Both cyclic AMP and cyclic GMP relax vascular smooth-muscle cells through complex mechanisms. β agonists, acting through their G-protein-coupled receptors activate adenylyl cyclase to convert ATP to cyclic AMP; NO and atrial natriuretic peptide acting directly and via a G-protein-coupled receptor, respectively, activate guanylyl cyclase to convert GTP to cyclic GMP. These agents in turn activate protein kinase A and protein kinase G, respectively, which inactivate myosin light chain kinase and decrease vascular smooth-muscle cell tone. In addition, protein kinase G can interact directly with the myosin-binding substrate subunit of myosin light chain phosphatase, increasing phosphatase activity and decreasing vascular tone. Finally, several mechanisms drive NO-dependent, protein kinase G–mediated reductions in vascular smooth-muscle cell calcium concentration, including phosphorylation-dependent inactivation of RhoA; decreased IP3 formation; phosphorylation of the IP3 receptor–associated cyclic GMP kinase substrate, with subsequent inhibition of IP3 receptor function; phosphorylation of phospholamban, which increases calcium ATPase activity and sequestration of calcium in the sarcoplasmic reticulum; and protein kinase G–dependent stimulation of plasma membrane calcium ATPase activity, perhaps by activation of the Na+,K+-ATPase pump or hyperpolarization of the cell membrane by activation of calcium-dependent K+ channels.
Control of vascular smooth-muscle cell tone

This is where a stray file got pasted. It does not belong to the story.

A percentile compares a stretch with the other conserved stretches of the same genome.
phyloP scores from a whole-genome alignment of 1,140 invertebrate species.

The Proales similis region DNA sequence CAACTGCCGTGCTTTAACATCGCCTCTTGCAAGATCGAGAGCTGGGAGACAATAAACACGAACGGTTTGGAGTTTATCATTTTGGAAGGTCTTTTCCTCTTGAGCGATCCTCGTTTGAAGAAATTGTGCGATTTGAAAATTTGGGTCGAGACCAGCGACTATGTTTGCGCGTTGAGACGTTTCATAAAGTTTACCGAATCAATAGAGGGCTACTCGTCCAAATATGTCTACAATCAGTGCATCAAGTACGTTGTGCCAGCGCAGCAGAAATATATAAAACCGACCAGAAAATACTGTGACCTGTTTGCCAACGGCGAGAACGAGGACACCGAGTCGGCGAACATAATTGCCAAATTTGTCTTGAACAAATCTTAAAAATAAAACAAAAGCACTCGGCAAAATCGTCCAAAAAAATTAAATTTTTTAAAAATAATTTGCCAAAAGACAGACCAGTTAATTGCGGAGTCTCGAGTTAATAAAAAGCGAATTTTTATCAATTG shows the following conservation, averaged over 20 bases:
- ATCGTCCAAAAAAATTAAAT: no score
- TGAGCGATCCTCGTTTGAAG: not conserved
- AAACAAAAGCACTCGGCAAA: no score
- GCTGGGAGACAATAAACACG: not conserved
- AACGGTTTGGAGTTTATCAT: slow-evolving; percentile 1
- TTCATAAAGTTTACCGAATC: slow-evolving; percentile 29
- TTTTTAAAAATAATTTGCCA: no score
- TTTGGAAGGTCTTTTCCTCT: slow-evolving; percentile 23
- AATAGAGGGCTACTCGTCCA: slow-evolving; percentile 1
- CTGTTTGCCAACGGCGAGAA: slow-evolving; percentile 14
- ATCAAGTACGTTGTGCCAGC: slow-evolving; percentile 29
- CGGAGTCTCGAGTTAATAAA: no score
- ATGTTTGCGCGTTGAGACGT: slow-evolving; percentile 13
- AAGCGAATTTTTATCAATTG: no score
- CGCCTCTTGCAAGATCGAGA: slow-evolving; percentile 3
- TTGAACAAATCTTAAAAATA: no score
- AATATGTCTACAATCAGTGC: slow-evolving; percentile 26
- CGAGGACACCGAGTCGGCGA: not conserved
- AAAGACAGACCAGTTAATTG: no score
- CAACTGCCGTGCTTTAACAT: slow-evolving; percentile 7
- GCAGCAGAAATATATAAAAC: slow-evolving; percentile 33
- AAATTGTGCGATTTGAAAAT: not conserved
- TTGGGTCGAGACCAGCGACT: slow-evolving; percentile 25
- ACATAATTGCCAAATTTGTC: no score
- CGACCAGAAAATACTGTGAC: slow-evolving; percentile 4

The tone of vascular smooth-muscle cells is governed by the autonomic nervous system and by the endothelium in tightly regulated control networks. Autonomic neurons enter the blood vessel medial layer from the adventitia and modulate vascular smooth-muscle cell tone in response to baroreceptors and chemoreceptors within the aortic arch and carotid bodies and in response to thermoreceptors in the skin. These regulatory components include rapidly acting reflex arcs modulated by central inputs that respond to sensory inputs (olfactory, visual, auditory, and tactile) as well as emotional stimuli. Three classes of nerves mediate autonomic regulation of vascular tone: sympathetic, whose principal neurotransmitters are epinephrine and norepinephrine; parasympathetic, whose principal neurotransmitter is acetylcholine; and nonadrenergic/noncholinergic, which include two subgroups—nitrergic, whose principal neurotransmitter is NO, and peptidergic, whose principal neurotransmitters are substance P, vasoactive intestinal peptide, calcitonin gene-related peptide, and ATP.
Each of these neurotransmitters acts through specific receptors on the vascular smooth-muscle cell to modulate intracellular calcium and, consequently, contractile tone. Norepinephrine activates α receptors, and epinephrine activates α and β receptors (adrenergic receptors); in most blood vessels, norepinephrine activates postjunctional α1 receptors in large arteries and α2 receptors in small arteries and arterioles, leading to vasoconstriction. Most blood vessels express β2-adrenergic receptors on their vascular smooth-muscle cells and respond to β agonists by cyclic AMP–dependent relaxation. Acetylcholine released from parasympathetic neurons binds to muscarinic receptors (of which there are five subtypes, M1–5) on vascular smooth-muscle cells to yield vasorelaxation. In addition, NO stimulates presynaptic neurons to release acetylcholine, which can stimulate the release of NO from the endothelium. Nitrergic neurons release NO produced by neuronal NO synthase, which causes vascular smooth-muscle cell relaxation via the cyclic GMP–dependent and –independent mechanisms described earlier. The peptidergic neurotransmitters all potently vasodilate, acting either directly or through endothelium-dependent NO release to decrease vascular smooth-muscle cell tone.